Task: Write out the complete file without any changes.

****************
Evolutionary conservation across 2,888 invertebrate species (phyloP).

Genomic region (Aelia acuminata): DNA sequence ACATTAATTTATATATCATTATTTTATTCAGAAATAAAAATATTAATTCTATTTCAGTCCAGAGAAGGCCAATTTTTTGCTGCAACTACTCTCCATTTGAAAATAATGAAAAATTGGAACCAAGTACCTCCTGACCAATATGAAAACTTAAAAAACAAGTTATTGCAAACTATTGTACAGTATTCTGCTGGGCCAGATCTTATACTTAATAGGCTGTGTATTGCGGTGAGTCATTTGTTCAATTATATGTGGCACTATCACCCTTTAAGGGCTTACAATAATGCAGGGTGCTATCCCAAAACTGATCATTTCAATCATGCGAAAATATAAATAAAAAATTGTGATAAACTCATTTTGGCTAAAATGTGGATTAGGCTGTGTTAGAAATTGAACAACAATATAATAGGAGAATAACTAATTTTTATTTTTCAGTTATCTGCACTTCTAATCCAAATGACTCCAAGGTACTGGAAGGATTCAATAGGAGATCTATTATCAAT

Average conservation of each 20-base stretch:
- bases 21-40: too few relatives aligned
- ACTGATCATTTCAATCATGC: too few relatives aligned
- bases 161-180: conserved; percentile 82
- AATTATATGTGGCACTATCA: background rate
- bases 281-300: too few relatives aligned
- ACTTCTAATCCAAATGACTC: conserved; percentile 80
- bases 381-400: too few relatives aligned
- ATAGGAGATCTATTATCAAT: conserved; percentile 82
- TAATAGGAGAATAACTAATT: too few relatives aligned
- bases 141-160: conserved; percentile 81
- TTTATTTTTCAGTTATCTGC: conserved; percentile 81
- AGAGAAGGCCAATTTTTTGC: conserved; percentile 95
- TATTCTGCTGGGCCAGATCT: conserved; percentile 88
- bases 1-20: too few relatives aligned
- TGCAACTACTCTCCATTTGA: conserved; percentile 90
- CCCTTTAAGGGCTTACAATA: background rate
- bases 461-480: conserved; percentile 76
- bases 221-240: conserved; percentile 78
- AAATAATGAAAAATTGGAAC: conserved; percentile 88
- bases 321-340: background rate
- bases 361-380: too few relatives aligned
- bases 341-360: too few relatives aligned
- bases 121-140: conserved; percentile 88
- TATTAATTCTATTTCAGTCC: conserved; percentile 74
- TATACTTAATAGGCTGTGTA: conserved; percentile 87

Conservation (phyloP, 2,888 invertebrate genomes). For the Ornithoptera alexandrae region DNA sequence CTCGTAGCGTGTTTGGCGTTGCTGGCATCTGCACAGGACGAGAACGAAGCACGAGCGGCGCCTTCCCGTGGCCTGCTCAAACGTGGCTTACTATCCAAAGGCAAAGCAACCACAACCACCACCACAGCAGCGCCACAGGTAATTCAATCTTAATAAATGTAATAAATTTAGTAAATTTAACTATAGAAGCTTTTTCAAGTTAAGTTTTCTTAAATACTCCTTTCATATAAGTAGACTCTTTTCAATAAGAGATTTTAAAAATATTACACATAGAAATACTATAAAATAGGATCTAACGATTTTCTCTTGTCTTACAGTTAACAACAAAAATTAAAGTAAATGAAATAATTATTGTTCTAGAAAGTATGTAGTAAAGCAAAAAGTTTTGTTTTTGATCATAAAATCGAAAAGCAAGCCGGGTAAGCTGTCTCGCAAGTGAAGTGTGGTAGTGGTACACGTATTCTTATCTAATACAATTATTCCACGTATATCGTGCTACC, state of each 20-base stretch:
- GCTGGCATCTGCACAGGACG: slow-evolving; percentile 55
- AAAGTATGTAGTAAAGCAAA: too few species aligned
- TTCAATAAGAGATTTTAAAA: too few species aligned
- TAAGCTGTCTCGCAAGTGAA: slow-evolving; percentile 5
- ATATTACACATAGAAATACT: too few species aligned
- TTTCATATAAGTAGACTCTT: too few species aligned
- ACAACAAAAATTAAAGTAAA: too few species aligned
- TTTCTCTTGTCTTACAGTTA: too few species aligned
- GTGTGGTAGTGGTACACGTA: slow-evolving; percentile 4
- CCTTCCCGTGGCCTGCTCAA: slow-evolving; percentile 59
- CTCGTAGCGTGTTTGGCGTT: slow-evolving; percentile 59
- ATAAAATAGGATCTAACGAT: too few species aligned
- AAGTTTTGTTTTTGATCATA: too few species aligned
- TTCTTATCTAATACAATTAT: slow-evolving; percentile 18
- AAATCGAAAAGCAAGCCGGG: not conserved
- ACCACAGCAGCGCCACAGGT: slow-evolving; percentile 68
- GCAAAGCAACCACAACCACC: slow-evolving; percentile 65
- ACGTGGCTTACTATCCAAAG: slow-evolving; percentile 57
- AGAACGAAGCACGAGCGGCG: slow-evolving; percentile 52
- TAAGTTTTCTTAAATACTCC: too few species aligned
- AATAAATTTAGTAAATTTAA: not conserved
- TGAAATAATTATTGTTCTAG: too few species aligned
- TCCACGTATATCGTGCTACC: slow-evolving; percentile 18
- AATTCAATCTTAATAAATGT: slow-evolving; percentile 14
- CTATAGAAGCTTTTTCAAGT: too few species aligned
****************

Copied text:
Evolutionary conservation across 2,888 invertebrate species (phyloP).

Genomic region (Aelia acuminata): DNA sequence ACATTAATTTATATATCATTATTTTATTCAGAAATAAAAATATTAATTCTATTTCAGTCCAGAGAAGGCCAATTTTTTGCTGCAACTACTCTCCATTTGAAAATAATGAAAAATTGGAACCAAGTACCTCCTGACCAATATGAAAACTTAAAAAACAAGTTATTGCAAACTATTGTACAGTATTCTGCTGGGCCAGATCTTATACTTAATAGGCTGTGTATTGCGGTGAGTCATTTGTTCAATTATATGTGGCACTATCACCCTTTAAGGGCTTACAATAATGCAGGGTGCTATCCCAAAACTGATCATTTCAATCATGCGAAAATATAAATAAAAAATTGTGATAAACTCATTTTGGCTAAAATGTGGATTAGGCTGTGTTAGAAATTGAACAACAATATAATAGGAGAATAACTAATTTTTATTTTTCAGTTATCTGCACTTCTAATCCAAATGACTCCAAGGTACTGGAAGGATTCAATAGGAGATCTATTATCAAT

Average conservation of each 20-base stretch:
- bases 21-40: too few relatives aligned
- ACTGATCATTTCAATCATGC: too few relatives aligned
- bases 161-180: conserved; percentile 82
- AATTATATGTGGCACTATCA: background rate
- bases 281-300: too few relatives aligned
- ACTTCTAATCCAAATGACTC: conserved; percentile 80
- bases 381-400: too few relatives aligned
- ATAGGAGATCTATTATCAAT: conserved; percentile 82
- TAATAGGAGAATAACTAATT: too few relatives aligned
- bases 141-160: conserved; percentile 81
- TTTATTTTTCAGTTATCTGC: conserved; percentile 81
- AGAGAAGGCCAATTTTTTGC: conserved; percentile 95
- TATTCTGCTGGGCCAGATCT: conserved; percentile 88
- bases 1-20: too few relatives aligned
- TGCAACTACTCTCCATTTGA: conserved; percentile 90
- CCCTTTAAGGGCTTACAATA: background rate
- bases 461-480: conserved; percentile 76
- bases 221-240: conserved; percentile 78
- AAATAATGAAAAATTGGAAC: conserved; percentile 88
- bases 321-340: background rate
- bases 361-380: too few relatives aligned
- bases 341-360: too few relatives aligned
- bases 121-140: conserved; percentile 88
- TATTAATTCTATTTCAGTCC: conserved; percentile 74
- TATACTTAATAGGCTGTGTA: conserved; percentile 87

Conservation (phyloP, 2,888 invertebrate genomes). For the Ornithoptera alexandrae region DNA sequence CTCGTAGCGTGTTTGGCGTTGCTGGCATCTGCACAGGACGAGAACGAAGCACGAGCGGCGCCTTCCCGTGGCCTGCTCAAACGTGGCTTACTATCCAAAGGCAAAGCAACCACAACCACCACCACAGCAGCGCCACAGGTAATTCAATCTTAATAAATGTAATAAATTTAGTAAATTTAACTATAGAAGCTTTTTCAAGTTAAGTTTTCTTAAATACTCCTTTCATATAAGTAGACTCTTTTCAATAAGAGATTTTAAAAATATTACACATAGAAATACTATAAAATAGGATCTAACGATTTTCTCTTGTCTTACAGTTAACAACAAAAATTAAAGTAAATGAAATAATTATTGTTCTAGAAAGTATGTAGTAAAGCAAAAAGTTTTGTTTTTGATCATAAAATCGAAAAGCAAGCCGGGTAAGCTGTCTCGCAAGTGAAGTGTGGTAGTGGTACACGTATTCTTATCTAATACAATTATTCCACGTATATCGTGCTACC, state of each 20-base stretch:
- GCTGGCATCTGCACAGGACG: slow-evolving; percentile 55
- AAAGTATGTAGTAAAGCAAA: too few species aligned
- TTCAATAAGAGATTTTAAAA: too few species aligned
- TAAGCTGTCTCGCAAGTGAA: slow-evolving; percentile 5
- ATATTACACATAGAAATACT: too few species aligned
- TTTCATATAAGTAGACTCTT: too few species aligned
- ACAACAAAAATTAAAGTAAA: too few species aligned
- TTTCTCTTGTCTTACAGTTA: too few species aligned
- GTGTGGTAGTGGTACACGTA: slow-evolving; percentile 4
- CCTTCCCGTGGCCTGCTCAA: slow-evolving; percentile 59
- CTCGTAGCGTGTTTGGCGTT: slow-evolving; percentile 59
- ATAAAATAGGATCTAACGAT: too few species aligned
- AAGTTTTGTTTTTGATCATA: too few species aligned
- TTCTTATCTAATACAATTAT: slow-evolving; percentile 18
- AAATCGAAAAGCAAGCCGGG: not conserved
- ACCACAGCAGCGCCACAGGT: slow-evolving; percentile 68
- GCAAAGCAACCACAACCACC: slow-evolving; percentile 65
- ACGTGGCTTACTATCCAAAG: slow-evolving; percentile 57
- AGAACGAAGCACGAGCGGCG: slow-evolving; percentile 52
- TAAGTTTTCTTAAATACTCC: too few species aligned
- AATAAATTTAGTAAATTTAA: not conserved
- TGAAATAATTATTGTTCTAG: too few species aligned
- TCCACGTATATCGTGCTACC: slow-evolving; percentile 18
- AATTCAATCTTAATAAATGT: slow-evolving; percentile 14
- CTATAGAAGCTTTTTCAAGT: too few species aligned